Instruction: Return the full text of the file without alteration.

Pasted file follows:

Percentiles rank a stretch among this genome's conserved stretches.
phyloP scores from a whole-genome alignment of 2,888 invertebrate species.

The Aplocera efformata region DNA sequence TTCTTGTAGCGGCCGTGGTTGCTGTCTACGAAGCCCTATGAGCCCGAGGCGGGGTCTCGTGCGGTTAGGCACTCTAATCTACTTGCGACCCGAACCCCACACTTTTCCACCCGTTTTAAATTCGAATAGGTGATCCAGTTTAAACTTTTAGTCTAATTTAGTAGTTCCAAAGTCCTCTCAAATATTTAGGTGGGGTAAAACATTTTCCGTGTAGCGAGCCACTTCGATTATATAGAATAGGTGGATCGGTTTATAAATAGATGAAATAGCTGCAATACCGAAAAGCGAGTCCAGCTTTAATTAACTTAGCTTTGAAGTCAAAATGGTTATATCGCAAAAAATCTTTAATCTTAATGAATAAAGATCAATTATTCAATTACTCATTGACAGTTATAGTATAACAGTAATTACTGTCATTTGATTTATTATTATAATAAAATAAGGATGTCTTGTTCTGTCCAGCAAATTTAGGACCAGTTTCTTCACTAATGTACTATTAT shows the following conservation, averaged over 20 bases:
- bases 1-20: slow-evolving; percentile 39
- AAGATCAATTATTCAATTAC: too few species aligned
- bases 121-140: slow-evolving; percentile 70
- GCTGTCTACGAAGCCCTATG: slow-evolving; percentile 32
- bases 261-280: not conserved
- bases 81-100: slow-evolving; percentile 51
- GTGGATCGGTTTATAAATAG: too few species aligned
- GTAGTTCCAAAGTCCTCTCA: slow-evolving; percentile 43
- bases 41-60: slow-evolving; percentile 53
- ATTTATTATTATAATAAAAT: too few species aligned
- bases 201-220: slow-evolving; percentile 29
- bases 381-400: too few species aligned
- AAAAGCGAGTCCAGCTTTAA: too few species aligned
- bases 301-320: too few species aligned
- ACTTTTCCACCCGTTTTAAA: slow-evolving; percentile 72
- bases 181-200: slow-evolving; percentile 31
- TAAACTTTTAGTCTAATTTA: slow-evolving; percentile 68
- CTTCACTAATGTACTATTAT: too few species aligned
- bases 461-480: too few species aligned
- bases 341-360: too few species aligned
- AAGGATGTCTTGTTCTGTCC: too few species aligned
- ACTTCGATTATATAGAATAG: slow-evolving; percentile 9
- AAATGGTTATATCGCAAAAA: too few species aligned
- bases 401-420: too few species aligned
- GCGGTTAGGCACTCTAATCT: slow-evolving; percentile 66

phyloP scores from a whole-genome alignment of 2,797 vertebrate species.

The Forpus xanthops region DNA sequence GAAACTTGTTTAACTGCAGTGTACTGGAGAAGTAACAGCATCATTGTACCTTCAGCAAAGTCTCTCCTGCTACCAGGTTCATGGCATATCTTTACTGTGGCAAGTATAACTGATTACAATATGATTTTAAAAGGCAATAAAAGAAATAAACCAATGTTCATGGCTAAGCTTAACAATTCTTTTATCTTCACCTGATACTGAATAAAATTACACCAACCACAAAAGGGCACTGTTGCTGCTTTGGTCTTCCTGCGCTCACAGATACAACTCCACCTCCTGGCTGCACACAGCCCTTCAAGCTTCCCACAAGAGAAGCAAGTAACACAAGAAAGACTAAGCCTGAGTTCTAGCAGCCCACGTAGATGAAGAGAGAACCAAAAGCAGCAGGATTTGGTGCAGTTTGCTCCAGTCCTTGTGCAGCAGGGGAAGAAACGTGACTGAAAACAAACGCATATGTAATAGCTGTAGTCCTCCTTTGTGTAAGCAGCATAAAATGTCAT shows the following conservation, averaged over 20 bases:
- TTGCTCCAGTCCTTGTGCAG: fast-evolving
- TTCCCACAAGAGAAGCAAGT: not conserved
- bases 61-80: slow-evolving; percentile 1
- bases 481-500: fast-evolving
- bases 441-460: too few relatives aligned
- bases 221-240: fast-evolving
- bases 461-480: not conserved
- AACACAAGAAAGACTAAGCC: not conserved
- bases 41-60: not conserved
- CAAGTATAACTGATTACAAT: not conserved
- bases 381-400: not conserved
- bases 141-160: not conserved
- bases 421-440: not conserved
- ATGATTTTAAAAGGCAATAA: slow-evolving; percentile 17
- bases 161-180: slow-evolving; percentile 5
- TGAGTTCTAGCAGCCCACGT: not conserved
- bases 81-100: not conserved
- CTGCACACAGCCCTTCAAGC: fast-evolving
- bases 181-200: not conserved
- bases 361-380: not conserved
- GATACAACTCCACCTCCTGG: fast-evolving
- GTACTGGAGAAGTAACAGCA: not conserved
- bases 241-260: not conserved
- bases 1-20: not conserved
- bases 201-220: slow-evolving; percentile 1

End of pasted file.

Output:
Percentiles rank a stretch among this genome's conserved stretches.
phyloP scores from a whole-genome alignment of 2,888 invertebrate species.

The Aplocera efformata region DNA sequence TTCTTGTAGCGGCCGTGGTTGCTGTCTACGAAGCCCTATGAGCCCGAGGCGGGGTCTCGTGCGGTTAGGCACTCTAATCTACTTGCGACCCGAACCCCACACTTTTCCACCCGTTTTAAATTCGAATAGGTGATCCAGTTTAAACTTTTAGTCTAATTTAGTAGTTCCAAAGTCCTCTCAAATATTTAGGTGGGGTAAAACATTTTCCGTGTAGCGAGCCACTTCGATTATATAGAATAGGTGGATCGGTTTATAAATAGATGAAATAGCTGCAATACCGAAAAGCGAGTCCAGCTTTAATTAACTTAGCTTTGAAGTCAAAATGGTTATATCGCAAAAAATCTTTAATCTTAATGAATAAAGATCAATTATTCAATTACTCATTGACAGTTATAGTATAACAGTAATTACTGTCATTTGATTTATTATTATAATAAAATAAGGATGTCTTGTTCTGTCCAGCAAATTTAGGACCAGTTTCTTCACTAATGTACTATTAT shows the following conservation, averaged over 20 bases:
- bases 1-20: slow-evolving; percentile 39
- AAGATCAATTATTCAATTAC: too few species aligned
- bases 121-140: slow-evolving; percentile 70
- GCTGTCTACGAAGCCCTATG: slow-evolving; percentile 32
- bases 261-280: not conserved
- bases 81-100: slow-evolving; percentile 51
- GTGGATCGGTTTATAAATAG: too few species aligned
- GTAGTTCCAAAGTCCTCTCA: slow-evolving; percentile 43
- bases 41-60: slow-evolving; percentile 53
- ATTTATTATTATAATAAAAT: too few species aligned
- bases 201-220: slow-evolving; percentile 29
- bases 381-400: too few species aligned
- AAAAGCGAGTCCAGCTTTAA: too few species aligned
- bases 301-320: too few species aligned
- ACTTTTCCACCCGTTTTAAA: slow-evolving; percentile 72
- bases 181-200: slow-evolving; percentile 31
- TAAACTTTTAGTCTAATTTA: slow-evolving; percentile 68
- CTTCACTAATGTACTATTAT: too few species aligned
- bases 461-480: too few species aligned
- bases 341-360: too few species aligned
- AAGGATGTCTTGTTCTGTCC: too few species aligned
- ACTTCGATTATATAGAATAG: slow-evolving; percentile 9
- AAATGGTTATATCGCAAAAA: too few species aligned
- bases 401-420: too few species aligned
- GCGGTTAGGCACTCTAATCT: slow-evolving; percentile 66

phyloP scores from a whole-genome alignment of 2,797 vertebrate species.

The Forpus xanthops region DNA sequence GAAACTTGTTTAACTGCAGTGTACTGGAGAAGTAACAGCATCATTGTACCTTCAGCAAAGTCTCTCCTGCTACCAGGTTCATGGCATATCTTTACTGTGGCAAGTATAACTGATTACAATATGATTTTAAAAGGCAATAAAAGAAATAAACCAATGTTCATGGCTAAGCTTAACAATTCTTTTATCTTCACCTGATACTGAATAAAATTACACCAACCACAAAAGGGCACTGTTGCTGCTTTGGTCTTCCTGCGCTCACAGATACAACTCCACCTCCTGGCTGCACACAGCCCTTCAAGCTTCCCACAAGAGAAGCAAGTAACACAAGAAAGACTAAGCCTGAGTTCTAGCAGCCCACGTAGATGAAGAGAGAACCAAAAGCAGCAGGATTTGGTGCAGTTTGCTCCAGTCCTTGTGCAGCAGGGGAAGAAACGTGACTGAAAACAAACGCATATGTAATAGCTGTAGTCCTCCTTTGTGTAAGCAGCATAAAATGTCAT shows the following conservation, averaged over 20 bases:
- TTGCTCCAGTCCTTGTGCAG: fast-evolving
- TTCCCACAAGAGAAGCAAGT: not conserved
- bases 61-80: slow-evolving; percentile 1
- bases 481-500: fast-evolving
- bases 441-460: too few relatives aligned
- bases 221-240: fast-evolving
- bases 461-480: not conserved
- AACACAAGAAAGACTAAGCC: not conserved
- bases 41-60: not conserved
- CAAGTATAACTGATTACAAT: not conserved
- bases 381-400: not conserved
- bases 141-160: not conserved
- bases 421-440: not conserved
- ATGATTTTAAAAGGCAATAA: slow-evolving; percentile 17
- bases 161-180: slow-evolving; percentile 5
- TGAGTTCTAGCAGCCCACGT: not conserved
- bases 81-100: not conserved
- CTGCACACAGCCCTTCAAGC: fast-evolving
- bases 181-200: not conserved
- bases 361-380: not conserved
- GATACAACTCCACCTCCTGG: fast-evolving
- GTACTGGAGAAGTAACAGCA: not conserved
- bases 241-260: not conserved
- bases 1-20: not conserved
- bases 201-220: slow-evolving; percentile 1